Autores Ckelar: Susana Layana, Felipe Aguilera y Mauricio Aguilera.
Otros autores: Thomas Charles Wilkes y Tom David Pering.
Revista científicaJournal of Volcanology and Geothermal Research.


Instruments which are designed to measure multiple gases are widely used across several industries with a common focus on environmental gas sampling. Reliable instrumentation and gas sensors are therefore vital for the monitoring of air quality in cities and in more challenging scenarios, for example volcanic gas release. However, such instrumentation is commonly expensive and can be difficult to deploy, meaning that large instrument networks – needed to assess spatial air quality differences – is inhibitive. A bespoke do-it-yourself approach can therefore be beneficial. Here, we detail a new instrument, the PiGas, which is modelled on the successful “Multi-GAS” technique (Shinohara, 2005; Aiuppa et al. 2005) for the measurement of carbon dioxide (CO2), sulphur dioxide (SO2), hydrogen sulphide (H2S), and water vapour (H2O). Indeed, CO2 is a common gas of interest yet its measurement at high accuracy can be expensive. We demonstrate a cost reduction to <£500 by adapting parts used from non-air sampling specific industries and through use of a lower-cost and lower-power requirement CO2 sensor (the CozIR A-H). We demonstrate the versatility of the PiGas for monitoring indoor and outdoor air quality as a diffuse and pumped sensor. We also test the instrument in two extreme volcanic environments at the high altitude Alitar and Volcán Lastarria (Chile). Overall, the instrumentation shows potential for more widespread co-ordinated use to improve spatial sampling distributions in low concentration scenarios as a supplement to higher accuracy and higher precision instruments in volcanic environments.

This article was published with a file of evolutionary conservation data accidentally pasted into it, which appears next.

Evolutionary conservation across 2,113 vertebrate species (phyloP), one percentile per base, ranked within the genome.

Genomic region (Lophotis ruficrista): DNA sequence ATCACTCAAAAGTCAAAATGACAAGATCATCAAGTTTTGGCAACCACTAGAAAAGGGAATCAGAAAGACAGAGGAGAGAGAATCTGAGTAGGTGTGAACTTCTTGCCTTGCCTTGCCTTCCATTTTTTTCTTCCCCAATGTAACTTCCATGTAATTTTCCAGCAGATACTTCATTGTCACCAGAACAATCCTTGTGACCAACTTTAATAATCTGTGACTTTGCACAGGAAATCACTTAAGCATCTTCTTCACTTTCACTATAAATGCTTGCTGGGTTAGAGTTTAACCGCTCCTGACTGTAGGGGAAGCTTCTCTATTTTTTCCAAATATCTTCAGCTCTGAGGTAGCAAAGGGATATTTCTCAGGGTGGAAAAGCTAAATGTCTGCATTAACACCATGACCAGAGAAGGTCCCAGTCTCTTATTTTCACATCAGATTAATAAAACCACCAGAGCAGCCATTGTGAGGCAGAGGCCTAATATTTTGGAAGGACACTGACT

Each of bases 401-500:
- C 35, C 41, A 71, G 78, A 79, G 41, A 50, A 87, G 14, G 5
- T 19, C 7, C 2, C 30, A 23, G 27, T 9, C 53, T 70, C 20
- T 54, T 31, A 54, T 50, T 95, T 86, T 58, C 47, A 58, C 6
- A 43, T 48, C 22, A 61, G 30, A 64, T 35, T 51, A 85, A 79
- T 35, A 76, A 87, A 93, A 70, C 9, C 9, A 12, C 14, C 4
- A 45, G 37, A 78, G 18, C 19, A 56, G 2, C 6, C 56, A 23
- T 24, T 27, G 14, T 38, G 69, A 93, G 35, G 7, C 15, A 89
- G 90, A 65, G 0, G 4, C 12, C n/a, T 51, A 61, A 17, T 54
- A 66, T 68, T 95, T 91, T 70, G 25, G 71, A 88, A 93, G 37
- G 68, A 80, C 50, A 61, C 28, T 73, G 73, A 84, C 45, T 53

Full paper here.